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Microsoft Corporation (MSFT): Trump’s Trade War Could End Badly

Despite bygones, tech leaders and president elect Trump struck a friendly chord at this past Wednesday’s Tech Summit held at the Trump Tower in New York. However, gleaning potential policies from the topics discussed (and Trump’s campaign rhetoric) could spell trouble for several of the Tech Summit attendees, Microsoft Corporation (NASDAQ:MSFT) in particular.

This article provides a brief review of Microsoft’s evolving business, several valuation metrics worth considering, and an overview of the potential impacts (positive and negative) of new policies that may come out of the Trump Administration such as those that would artificially create more US tech jobs, lower corporate tax rates, pressure interest rates higher, allow overseas cash repatriation, and utilize punitive tariffs with international trading partners.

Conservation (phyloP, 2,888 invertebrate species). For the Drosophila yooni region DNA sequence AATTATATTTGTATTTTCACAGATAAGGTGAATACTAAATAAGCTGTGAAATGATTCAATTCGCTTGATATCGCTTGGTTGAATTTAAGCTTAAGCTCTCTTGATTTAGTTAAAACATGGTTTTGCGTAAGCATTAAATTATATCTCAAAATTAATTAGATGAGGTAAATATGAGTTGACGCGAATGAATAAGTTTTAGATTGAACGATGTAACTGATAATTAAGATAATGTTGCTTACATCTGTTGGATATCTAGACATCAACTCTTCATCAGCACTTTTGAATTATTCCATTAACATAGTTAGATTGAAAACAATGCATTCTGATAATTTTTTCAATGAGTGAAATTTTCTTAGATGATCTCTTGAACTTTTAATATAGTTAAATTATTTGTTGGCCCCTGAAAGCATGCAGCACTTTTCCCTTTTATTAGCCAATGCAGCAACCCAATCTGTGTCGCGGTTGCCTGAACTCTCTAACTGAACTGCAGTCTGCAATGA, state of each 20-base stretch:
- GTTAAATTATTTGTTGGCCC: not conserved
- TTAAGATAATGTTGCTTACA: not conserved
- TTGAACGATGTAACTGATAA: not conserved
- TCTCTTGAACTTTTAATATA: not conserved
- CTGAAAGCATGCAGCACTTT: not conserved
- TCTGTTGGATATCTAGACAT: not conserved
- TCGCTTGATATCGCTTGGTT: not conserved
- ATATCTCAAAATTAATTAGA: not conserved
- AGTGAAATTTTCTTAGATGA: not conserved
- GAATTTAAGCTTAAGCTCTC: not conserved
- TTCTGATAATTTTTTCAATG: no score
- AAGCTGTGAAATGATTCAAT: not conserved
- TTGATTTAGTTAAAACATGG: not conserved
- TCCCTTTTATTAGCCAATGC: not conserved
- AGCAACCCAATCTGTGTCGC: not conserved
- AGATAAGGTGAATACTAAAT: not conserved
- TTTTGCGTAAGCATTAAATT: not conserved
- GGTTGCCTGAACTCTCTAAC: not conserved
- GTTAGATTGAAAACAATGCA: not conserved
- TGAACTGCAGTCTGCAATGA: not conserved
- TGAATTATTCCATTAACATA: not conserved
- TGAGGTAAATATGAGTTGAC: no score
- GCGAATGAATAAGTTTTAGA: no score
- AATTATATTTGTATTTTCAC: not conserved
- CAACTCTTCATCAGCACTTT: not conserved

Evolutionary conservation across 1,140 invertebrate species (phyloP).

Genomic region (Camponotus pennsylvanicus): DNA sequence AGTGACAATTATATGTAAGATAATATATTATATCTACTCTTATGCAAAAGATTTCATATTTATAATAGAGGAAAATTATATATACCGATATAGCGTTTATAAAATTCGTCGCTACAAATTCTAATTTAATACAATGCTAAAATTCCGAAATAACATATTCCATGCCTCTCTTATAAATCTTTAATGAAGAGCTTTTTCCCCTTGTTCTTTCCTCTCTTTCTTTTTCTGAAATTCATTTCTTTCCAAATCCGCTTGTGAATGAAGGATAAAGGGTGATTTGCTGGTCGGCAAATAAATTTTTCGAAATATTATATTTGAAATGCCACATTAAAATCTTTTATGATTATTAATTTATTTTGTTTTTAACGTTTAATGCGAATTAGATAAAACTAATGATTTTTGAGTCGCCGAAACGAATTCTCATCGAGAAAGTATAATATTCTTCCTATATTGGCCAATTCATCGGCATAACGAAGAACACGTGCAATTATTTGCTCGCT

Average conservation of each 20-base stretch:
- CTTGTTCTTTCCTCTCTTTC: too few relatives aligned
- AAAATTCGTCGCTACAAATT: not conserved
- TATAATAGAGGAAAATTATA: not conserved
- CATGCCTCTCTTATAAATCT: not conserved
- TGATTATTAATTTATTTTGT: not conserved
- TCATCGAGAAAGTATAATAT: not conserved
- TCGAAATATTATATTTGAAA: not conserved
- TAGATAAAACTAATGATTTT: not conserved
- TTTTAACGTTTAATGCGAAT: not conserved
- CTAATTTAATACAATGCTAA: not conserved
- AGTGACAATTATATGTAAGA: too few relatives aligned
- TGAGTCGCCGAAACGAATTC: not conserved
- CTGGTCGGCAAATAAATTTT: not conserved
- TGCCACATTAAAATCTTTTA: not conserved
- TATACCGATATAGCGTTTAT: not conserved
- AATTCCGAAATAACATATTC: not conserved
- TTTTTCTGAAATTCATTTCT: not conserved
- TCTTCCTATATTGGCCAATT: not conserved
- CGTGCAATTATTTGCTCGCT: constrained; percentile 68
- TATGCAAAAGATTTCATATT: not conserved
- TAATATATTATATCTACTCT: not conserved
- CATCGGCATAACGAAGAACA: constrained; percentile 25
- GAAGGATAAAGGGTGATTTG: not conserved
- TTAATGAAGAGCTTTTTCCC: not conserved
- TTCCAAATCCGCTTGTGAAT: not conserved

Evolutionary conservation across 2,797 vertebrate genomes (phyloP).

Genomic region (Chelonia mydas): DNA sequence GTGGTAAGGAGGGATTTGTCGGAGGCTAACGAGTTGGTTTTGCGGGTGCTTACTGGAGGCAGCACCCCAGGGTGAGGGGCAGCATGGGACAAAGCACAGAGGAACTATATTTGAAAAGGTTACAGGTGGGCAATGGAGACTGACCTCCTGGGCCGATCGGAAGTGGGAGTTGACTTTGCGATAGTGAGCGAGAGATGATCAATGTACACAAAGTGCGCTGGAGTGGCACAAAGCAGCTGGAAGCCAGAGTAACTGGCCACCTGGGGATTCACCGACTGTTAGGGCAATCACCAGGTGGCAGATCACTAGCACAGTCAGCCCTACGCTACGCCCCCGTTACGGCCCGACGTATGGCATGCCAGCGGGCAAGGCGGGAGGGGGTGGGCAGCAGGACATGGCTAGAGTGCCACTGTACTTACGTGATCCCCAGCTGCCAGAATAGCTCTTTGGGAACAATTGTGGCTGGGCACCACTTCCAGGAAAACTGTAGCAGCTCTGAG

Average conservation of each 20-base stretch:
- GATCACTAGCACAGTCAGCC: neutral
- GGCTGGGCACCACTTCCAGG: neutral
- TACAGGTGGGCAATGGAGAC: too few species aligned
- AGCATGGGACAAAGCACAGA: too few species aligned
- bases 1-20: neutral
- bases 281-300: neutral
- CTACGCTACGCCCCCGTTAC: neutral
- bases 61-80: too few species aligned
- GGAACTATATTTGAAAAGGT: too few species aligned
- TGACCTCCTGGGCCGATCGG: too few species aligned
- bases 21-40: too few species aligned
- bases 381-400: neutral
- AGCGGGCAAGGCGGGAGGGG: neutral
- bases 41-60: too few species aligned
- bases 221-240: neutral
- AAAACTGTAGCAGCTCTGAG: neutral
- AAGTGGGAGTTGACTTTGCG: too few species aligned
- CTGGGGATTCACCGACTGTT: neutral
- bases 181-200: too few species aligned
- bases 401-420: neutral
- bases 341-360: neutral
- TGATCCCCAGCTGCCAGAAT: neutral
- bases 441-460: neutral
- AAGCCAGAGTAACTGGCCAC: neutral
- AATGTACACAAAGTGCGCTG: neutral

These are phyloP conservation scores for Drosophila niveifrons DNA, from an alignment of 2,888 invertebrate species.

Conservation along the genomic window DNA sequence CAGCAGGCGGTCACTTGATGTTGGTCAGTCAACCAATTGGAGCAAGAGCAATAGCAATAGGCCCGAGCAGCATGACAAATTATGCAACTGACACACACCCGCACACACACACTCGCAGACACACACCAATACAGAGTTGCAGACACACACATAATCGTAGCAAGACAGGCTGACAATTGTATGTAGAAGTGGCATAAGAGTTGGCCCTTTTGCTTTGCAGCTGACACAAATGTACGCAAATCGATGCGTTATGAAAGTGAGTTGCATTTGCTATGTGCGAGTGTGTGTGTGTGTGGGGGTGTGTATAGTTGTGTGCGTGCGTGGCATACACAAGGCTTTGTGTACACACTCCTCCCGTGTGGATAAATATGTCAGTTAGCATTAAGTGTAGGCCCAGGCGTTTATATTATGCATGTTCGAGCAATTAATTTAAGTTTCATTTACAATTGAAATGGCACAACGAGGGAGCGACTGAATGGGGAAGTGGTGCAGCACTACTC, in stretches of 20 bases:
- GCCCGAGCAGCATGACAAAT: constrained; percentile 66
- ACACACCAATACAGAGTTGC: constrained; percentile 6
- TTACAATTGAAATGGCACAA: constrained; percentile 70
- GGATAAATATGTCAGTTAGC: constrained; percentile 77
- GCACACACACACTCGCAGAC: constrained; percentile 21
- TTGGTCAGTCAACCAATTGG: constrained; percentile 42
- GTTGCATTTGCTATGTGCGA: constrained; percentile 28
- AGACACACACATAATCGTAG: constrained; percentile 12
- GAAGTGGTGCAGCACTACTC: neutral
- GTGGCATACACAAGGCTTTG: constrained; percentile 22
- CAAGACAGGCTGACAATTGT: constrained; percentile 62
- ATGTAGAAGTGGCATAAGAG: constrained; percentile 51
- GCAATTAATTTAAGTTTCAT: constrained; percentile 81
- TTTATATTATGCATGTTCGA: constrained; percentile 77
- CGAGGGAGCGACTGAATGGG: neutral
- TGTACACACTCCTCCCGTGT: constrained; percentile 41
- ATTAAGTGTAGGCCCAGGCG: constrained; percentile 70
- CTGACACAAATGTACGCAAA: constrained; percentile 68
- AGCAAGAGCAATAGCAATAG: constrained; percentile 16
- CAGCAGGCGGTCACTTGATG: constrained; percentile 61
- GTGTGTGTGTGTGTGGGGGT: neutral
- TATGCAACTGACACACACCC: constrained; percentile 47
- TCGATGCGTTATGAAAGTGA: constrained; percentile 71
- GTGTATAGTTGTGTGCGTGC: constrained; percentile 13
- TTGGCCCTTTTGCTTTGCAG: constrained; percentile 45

Microsoft Corporation (NASDAQ:MSFT), Microsoft corporate offices, people, sign, building, logo

Northfoto / Shutterstock.com

Overview

Microsoft’s business consists of three segments: Productivity and Business Processes (consists of Office and Dynamics), Intelligent Cloud (consists of public, private and hybrid server products and cloud services, includes Azure), and More Personal Computing (consists of Windows, devices, gaming, search advertising, Bing and eventually LinkedIn). And for reference, the following charts show the revenue and operating margin breakdown and growth trajectory of each segment.

More Personal Computing is the biggest in terms of revenues, but has lower margins and is therefore the laggard in terms of operating income. And with regards to revenue growth, More Personal Computing (-1%) is also the laggard versus the other segments (+8% and +10%) on a year-over-year basis as shown in the following table.

With regards to Cloud, Microsoft seems to be the number two player (behind Amazon Web Services) in an extremely competitive space. Notwithstanding any mistakes, Cloud should provide Microsoft continued growth. Additionally, Microsoft’s Productivity and Business Process Application provide some strong advantages and barriers to entry versus peers, as does the Windows operating system.

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